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Tulane campus police have arrested three suspects, two men and one woman, in the arson fire at the dorm room door of two university students whose personal information had been spread online revealing their participation in a libertarian youth organization.

Robert Money, 21, David Shelton, 20, and Naima Okami, 20, will be facing counts of aggravated arson, according to Blake Arcuri, the general counsel of the Orleans Parish Sheriff’s Office in Louisiana. It’s unclear how the police identified the three individuals.

The fire reportedly happened on Saturday at 12:20 a.m., when sophomore Peyton Lofton, 20, says he received a text from his roommate and best friend, Jackson Arnold, 20, that their dorm room was on fire.

Lofton was out with friends at the time.

“It took a while for me to process last night when they said someone lit the door on fire," says Lofton. "I was originally really angry, stormed back to campus and once I got there reality started setting in. I was a little scared, a little nervous, I could have been sleeping…"

CALIFORNIA ARSON SUSPECT SOUGHT AFTER SPILLING, IGNITING FUEL AT GAS STATION, OFFICIALS SAY

Unlike Lofton, Arnold was in the room when it happened, but was not injured.

"I was in my room, and the fire alarm goes off. I go to open my door and the sign is on fire, so it was pretty small flame I blew it out and left," said Arnold. "I was feeling pretty mad, pissed off, I guess it was less of a scared feeling and more angry."

Arnold says Lofton was definitely angrier than he was, because it felt more personal for him.

It isn’t clear what motivated the attack, but Lofton says it’s possible the dorm room was targeted as a result of him being doxed a few days earlier for being a member of Young Americans for Liberty (YAL), a student political organization. Doxing is where someone posts personal information for others to find.

On March 17, the Twitter account associated with the handle, @YALexposed, posted a screenshot of his Facebook and mentioned he was a Tulane student. The screenshot read "Tulane’s own Peyton Lofton seems to like YAL’s offensive Facebook page."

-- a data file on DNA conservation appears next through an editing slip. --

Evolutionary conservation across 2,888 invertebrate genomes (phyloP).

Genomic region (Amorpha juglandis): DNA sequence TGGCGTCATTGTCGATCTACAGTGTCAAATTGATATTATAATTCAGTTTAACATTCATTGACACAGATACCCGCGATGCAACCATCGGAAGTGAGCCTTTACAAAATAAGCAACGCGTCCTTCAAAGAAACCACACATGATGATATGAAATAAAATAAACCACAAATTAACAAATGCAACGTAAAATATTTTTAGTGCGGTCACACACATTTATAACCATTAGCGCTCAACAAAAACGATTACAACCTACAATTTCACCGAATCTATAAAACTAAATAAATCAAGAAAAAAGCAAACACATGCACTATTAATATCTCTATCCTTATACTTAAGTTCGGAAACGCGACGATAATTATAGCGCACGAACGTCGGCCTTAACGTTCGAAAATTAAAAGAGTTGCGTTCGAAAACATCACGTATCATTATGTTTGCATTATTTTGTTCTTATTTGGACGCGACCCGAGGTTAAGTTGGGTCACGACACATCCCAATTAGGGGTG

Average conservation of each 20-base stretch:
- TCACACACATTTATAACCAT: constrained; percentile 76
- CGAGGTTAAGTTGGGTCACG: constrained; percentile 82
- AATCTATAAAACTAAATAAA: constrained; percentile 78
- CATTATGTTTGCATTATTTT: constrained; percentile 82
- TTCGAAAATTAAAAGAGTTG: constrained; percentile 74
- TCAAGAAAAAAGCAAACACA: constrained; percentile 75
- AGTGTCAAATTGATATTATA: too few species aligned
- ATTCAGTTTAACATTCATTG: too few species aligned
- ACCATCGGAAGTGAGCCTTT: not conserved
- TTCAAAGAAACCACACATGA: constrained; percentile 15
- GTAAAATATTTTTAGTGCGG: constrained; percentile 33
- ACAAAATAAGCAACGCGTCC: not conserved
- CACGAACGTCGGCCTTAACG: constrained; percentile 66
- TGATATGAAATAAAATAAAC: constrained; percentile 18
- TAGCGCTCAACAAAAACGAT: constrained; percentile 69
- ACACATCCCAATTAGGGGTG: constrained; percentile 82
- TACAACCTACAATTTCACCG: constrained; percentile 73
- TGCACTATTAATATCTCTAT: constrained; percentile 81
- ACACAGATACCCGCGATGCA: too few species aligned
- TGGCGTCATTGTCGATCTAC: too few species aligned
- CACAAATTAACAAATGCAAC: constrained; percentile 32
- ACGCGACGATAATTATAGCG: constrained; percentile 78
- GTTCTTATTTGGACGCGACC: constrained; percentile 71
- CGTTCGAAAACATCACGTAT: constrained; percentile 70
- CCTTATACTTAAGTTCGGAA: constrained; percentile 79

Exposed sign and tweets from YALexposed

Exposed sign and tweets from YALexposed

Before that alleged doxxing attempt, he says signs were posted near campus, calling YAL a racist and misogynistic organization and exposing some of its members.

It’s not clear yet if the three people arrested were behind the @YALexposed Twitter handle. Lofton said he’s also had previous altercations with a student, but didn’t want to make anyone a target until all the facts are out.

After the alleged arson attack, residents were let back in the building at 1:20 a.m. and 40 minutes later the first officer arrived on the scene.

Lofton says Detective David Harris came to their dorm around 2:00 a.m. on Saturday morning and informed the two he was assigned to the case. They say he took the burned sign that was previously on the door as evidence and was reviewing security footage. It’s not clear if the footage he reviewed helped officers arrest the three suspects.

Lofton says the initial shock is wearing off and that his family lives 20 minutes away in case he ever feels unsafe. He says he won’t back down to people trying to spread fear.

“I don’t want to let them win, so I plan on staying on campus and not backing down and work twice as hard" said Lofton. "I trust that Tulane will handle the problem; I’m not naïve and still aware of the danger and trying to be as safe as possible.”

LOUISIANA FIREFIGHTER SAVES PREGNANT WOMAN FROM BURNING VEHICLE: GOD HAS SOMETHING MAJOR FOR YOU!

Charlie Kirk, founder of the conservative advocacy group Turning Point USA, tweeted about the incident. Kirk told Fox it’s a sick and sad day that someone would attempt an arson attack on another because of their beliefs.

"It’s a traumatic thing for anyone to go through, an attempted felony arson on property," Kirk told Fox. "But he’s [Peyton] very tough and wants to have people held accountable."